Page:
Gene Center Munich
print


Breadcrumb Navigation


Content

Jae Lab - Research

Synthetic Lethality and Genetic Suppression

The observation that the nature and principles of genetic interactions appear to be conserved between yeast and man (Costanzo et al, Science, 2016; Blomen*, Májek*, Jae* et al., Science, 2015) implies that the majority of human genes should engage in genetic co-dependencies.

jae_fig2.1

 

Examples of genetic interactions. Adapted from van Leeuwen et al., Science 2016.


This suggests that different types of human disease with a genetic component may be susceptible to secondary genetic insults in trans as a result of their wiring. In cancer it has been historically difficult to drug the absence of tumor suppressors given the lack of a target in most cases. The search for synthetic lethal relationships of tumor genes has lagged behind expectations (Nijman and Friend, Science, 2013) but with improved possibilities for loss-of-function genetics approaches this might change (see e.g. Steinhart et al., Nature Medicine, 2017). Similarly, we are only just beginning to appreciate the scope and qualities of genetic suppression (van Leeuwen*, Pons* et al., Science, 2016). We are interested in studying both genetic phenomena and exploit them to manipulate cellular states based on genome-wide loss-of-function surveys in defined CRISPR-generated mutants. We hope to identify cancer cell vulnerabilities and genetic suppressors of disease phenotypes elicited by dysfunctional alleles.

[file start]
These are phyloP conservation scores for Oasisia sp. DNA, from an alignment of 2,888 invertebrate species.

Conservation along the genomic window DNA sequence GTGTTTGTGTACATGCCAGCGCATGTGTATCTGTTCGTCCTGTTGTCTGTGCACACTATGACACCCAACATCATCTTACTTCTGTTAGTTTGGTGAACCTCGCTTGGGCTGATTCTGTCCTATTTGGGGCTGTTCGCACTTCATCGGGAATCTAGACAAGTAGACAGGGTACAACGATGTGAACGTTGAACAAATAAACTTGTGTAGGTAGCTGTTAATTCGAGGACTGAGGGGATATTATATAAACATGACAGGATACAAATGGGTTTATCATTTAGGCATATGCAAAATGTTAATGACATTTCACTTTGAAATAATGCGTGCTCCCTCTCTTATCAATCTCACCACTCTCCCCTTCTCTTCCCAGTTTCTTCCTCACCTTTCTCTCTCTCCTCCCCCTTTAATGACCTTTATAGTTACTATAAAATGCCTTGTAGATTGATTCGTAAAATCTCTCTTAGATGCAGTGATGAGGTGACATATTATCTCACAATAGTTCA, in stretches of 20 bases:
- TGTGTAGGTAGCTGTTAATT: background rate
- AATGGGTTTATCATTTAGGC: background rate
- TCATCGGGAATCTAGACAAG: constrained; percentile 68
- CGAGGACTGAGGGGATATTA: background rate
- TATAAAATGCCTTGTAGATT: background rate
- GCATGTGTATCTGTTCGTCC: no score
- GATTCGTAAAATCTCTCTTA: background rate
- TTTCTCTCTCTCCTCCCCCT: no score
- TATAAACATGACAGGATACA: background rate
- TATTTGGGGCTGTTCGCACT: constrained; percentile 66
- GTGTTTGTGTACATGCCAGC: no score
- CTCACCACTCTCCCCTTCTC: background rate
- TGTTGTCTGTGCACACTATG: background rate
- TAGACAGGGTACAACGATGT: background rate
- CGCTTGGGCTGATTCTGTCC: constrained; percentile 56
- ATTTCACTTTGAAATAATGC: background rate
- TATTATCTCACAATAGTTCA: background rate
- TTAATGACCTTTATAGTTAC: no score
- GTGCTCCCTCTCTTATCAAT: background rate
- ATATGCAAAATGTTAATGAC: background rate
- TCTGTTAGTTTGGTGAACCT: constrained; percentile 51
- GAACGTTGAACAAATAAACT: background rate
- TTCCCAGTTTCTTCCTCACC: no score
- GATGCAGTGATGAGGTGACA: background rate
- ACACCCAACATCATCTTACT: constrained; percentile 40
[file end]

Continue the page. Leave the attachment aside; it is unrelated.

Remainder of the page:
jae_fig2.2

 

Synthetic lethality network of the human secretory pathway mapped through ultra-deep haploid mutagenesis in CRISPR-generated query mutants. Adapted from Blomen et al., Science, 2015.